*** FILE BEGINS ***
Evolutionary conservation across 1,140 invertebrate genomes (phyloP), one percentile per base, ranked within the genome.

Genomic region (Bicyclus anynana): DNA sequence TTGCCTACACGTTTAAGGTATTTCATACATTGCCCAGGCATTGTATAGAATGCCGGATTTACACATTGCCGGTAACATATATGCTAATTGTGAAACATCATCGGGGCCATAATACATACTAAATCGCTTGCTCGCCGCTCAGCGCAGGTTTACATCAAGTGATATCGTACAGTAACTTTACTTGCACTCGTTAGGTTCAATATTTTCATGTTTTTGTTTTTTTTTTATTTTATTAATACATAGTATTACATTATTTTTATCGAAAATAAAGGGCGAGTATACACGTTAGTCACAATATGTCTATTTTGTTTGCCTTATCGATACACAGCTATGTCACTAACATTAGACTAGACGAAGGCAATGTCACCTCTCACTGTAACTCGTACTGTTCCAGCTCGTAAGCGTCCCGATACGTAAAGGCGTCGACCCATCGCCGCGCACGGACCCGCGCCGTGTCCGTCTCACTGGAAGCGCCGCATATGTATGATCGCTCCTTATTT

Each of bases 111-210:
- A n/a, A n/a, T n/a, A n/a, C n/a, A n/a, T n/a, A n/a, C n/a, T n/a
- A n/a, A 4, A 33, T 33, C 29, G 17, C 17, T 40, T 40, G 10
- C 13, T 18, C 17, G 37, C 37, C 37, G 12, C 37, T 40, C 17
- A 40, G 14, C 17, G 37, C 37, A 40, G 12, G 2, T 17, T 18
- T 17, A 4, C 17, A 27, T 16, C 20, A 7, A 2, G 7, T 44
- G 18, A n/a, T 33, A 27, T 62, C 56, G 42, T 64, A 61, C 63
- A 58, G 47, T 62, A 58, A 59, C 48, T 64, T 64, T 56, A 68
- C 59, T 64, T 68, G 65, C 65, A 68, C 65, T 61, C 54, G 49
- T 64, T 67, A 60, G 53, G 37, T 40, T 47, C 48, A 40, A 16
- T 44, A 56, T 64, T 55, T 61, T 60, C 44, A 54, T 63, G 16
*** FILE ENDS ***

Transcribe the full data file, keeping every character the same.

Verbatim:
Evolutionary conservation across 1,140 invertebrate genomes (phyloP), one percentile per base, ranked within the genome.

Genomic region (Bicyclus anynana): DNA sequence TTGCCTACACGTTTAAGGTATTTCATACATTGCCCAGGCATTGTATAGAATGCCGGATTTACACATTGCCGGTAACATATATGCTAATTGTGAAACATCATCGGGGCCATAATACATACTAAATCGCTTGCTCGCCGCTCAGCGCAGGTTTACATCAAGTGATATCGTACAGTAACTTTACTTGCACTCGTTAGGTTCAATATTTTCATGTTTTTGTTTTTTTTTTATTTTATTAATACATAGTATTACATTATTTTTATCGAAAATAAAGGGCGAGTATACACGTTAGTCACAATATGTCTATTTTGTTTGCCTTATCGATACACAGCTATGTCACTAACATTAGACTAGACGAAGGCAATGTCACCTCTCACTGTAACTCGTACTGTTCCAGCTCGTAAGCGTCCCGATACGTAAAGGCGTCGACCCATCGCCGCGCACGGACCCGCGCCGTGTCCGTCTCACTGGAAGCGCCGCATATGTATGATCGCTCCTTATTT

Each of bases 111-210:
- A n/a, A n/a, T n/a, A n/a, C n/a, A n/a, T n/a, A n/a, C n/a, T n/a
- A n/a, A 4, A 33, T 33, C 29, G 17, C 17, T 40, T 40, G 10
- C 13, T 18, C 17, G 37, C 37, C 37, G 12, C 37, T 40, C 17
- A 40, G 14, C 17, G 37, C 37, A 40, G 12, G 2, T 17, T 18
- T 17, A 4, C 17, A 27, T 16, C 20, A 7, A 2, G 7, T 44
- G 18, A n/a, T 33, A 27, T 62, C 56, G 42, T 64, A 61, C 63
- A 58, G 47, T 62, A 58, A 59, C 48, T 64, T 64, T 56, A 68
- C 59, T 64, T 68, G 65, C 65, A 68, C 65, T 61, C 54, G 49
- T 64, T 67, A 60, G 53, G 37, T 40, T 47, C 48, A 40, A 16
- T 44, A 56, T 64, T 55, T 61, T 60, C 44, A 54, T 63, G 16